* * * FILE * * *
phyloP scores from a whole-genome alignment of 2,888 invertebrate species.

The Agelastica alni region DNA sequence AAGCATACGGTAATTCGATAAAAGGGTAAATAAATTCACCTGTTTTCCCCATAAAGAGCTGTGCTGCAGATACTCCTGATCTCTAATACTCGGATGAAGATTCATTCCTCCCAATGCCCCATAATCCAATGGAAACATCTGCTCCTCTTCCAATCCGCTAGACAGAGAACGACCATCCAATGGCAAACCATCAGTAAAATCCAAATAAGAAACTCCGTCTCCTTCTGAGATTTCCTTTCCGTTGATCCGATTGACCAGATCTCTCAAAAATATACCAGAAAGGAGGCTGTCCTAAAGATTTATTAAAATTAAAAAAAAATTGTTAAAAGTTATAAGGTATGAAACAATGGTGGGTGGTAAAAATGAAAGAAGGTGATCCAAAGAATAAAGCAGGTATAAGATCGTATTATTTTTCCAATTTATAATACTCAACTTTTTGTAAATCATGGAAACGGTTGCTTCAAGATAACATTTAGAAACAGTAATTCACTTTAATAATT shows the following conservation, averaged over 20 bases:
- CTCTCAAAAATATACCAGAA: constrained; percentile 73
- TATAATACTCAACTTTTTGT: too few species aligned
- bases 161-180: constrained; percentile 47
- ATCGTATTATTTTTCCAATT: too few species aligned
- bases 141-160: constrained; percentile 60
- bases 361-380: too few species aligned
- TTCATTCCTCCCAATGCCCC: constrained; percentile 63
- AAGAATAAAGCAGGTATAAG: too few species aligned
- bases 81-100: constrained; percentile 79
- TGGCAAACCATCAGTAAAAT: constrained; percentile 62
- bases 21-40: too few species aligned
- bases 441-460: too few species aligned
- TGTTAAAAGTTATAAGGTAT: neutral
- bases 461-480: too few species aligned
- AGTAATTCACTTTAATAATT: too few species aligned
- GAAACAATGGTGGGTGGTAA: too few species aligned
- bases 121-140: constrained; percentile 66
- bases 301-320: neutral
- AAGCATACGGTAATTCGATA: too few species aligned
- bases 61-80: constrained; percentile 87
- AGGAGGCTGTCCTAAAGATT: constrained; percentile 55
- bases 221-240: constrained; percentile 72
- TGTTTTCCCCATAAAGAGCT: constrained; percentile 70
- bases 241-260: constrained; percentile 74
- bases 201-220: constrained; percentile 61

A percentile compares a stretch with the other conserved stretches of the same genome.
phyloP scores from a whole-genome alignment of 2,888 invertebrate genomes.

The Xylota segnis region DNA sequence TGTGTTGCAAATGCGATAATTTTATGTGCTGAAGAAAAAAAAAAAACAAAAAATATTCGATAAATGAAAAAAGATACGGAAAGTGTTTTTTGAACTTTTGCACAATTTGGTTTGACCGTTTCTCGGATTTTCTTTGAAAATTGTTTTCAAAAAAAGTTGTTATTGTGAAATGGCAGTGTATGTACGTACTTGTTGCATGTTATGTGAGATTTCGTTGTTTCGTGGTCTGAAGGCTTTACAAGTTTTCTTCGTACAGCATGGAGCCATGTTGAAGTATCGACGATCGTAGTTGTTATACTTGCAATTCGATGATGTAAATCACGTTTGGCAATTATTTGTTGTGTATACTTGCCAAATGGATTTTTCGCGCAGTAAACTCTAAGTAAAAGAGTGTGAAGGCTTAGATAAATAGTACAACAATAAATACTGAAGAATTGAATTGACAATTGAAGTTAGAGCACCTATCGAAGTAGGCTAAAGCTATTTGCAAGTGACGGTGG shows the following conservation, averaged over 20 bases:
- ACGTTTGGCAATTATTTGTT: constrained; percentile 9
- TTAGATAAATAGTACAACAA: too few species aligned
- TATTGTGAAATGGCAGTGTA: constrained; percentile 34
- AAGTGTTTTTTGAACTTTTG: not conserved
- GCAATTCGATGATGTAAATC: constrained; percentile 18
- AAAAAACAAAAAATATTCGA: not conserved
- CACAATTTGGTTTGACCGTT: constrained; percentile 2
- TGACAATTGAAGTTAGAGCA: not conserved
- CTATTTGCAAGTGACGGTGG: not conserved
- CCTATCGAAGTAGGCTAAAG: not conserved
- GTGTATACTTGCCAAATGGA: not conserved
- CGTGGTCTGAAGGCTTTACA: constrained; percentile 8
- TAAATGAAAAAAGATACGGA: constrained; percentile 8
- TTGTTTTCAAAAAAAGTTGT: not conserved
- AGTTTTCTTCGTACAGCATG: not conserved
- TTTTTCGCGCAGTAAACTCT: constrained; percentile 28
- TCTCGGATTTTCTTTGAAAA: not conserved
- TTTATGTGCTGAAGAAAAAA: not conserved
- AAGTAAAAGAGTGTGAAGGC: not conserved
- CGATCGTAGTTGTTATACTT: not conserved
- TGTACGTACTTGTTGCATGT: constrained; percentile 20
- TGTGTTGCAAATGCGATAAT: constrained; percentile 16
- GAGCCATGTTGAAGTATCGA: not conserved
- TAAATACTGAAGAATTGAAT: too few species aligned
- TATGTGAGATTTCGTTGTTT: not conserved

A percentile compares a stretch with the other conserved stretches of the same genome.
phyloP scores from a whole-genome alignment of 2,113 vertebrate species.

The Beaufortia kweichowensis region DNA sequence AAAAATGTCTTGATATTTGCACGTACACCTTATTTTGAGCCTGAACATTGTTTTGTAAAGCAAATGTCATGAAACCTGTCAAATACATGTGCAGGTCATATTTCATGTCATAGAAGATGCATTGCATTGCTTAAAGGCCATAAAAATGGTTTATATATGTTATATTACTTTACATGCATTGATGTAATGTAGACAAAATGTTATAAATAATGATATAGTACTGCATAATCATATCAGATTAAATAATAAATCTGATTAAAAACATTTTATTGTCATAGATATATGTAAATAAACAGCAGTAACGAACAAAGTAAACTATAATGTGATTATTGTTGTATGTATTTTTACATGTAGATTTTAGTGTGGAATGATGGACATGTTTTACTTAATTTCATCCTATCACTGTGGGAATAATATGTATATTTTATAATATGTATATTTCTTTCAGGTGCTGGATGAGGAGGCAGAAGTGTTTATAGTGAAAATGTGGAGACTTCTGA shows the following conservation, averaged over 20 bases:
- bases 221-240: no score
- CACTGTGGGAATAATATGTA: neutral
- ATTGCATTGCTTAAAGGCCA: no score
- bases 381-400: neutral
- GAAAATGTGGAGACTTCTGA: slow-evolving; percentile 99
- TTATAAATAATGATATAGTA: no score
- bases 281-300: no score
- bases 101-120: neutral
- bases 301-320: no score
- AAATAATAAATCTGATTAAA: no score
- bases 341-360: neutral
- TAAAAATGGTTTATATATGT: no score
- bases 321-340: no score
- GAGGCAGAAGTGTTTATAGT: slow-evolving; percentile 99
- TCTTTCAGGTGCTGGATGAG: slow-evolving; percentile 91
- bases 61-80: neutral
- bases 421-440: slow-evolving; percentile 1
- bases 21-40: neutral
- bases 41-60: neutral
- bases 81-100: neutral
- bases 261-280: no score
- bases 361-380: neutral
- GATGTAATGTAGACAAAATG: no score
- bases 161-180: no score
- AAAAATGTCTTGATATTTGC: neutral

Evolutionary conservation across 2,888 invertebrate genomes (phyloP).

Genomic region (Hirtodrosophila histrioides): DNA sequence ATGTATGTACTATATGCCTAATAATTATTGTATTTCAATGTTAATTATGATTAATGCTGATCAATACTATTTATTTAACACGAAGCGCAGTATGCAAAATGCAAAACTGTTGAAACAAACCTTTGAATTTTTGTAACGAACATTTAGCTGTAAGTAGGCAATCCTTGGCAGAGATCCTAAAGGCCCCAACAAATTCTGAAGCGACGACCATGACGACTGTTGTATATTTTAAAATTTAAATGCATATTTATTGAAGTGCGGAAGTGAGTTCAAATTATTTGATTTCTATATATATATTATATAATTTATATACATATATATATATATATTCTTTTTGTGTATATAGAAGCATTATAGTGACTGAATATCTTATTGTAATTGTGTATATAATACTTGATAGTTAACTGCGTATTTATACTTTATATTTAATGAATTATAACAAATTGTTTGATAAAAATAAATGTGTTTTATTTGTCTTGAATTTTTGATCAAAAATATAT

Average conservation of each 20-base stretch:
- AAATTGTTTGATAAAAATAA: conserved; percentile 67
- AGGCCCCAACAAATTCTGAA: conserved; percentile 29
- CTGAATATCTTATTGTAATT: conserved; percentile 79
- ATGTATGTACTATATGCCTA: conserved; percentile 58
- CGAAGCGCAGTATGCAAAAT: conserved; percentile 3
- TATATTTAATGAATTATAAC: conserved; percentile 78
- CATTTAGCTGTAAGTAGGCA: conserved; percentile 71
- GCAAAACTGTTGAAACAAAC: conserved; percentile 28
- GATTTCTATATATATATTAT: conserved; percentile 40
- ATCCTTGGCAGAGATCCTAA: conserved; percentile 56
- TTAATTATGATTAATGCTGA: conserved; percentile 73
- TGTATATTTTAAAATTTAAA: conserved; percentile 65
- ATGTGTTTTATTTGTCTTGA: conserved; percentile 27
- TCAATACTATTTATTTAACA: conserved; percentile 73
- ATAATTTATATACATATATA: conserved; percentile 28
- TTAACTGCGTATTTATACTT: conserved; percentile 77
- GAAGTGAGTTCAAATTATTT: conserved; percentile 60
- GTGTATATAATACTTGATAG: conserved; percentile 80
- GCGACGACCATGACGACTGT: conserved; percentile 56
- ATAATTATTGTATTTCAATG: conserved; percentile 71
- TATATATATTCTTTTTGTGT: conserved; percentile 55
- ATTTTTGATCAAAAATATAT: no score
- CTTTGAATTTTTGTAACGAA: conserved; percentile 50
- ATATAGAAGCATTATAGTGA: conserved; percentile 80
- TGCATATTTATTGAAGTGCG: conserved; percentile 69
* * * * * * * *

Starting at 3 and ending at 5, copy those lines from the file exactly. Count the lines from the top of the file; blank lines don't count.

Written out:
- CTCTCAAAAATATACCAGAA: constrained; percentile 73
- TATAATACTCAACTTTTTGT: too few species aligned
- bases 161-180: constrained; percentile 47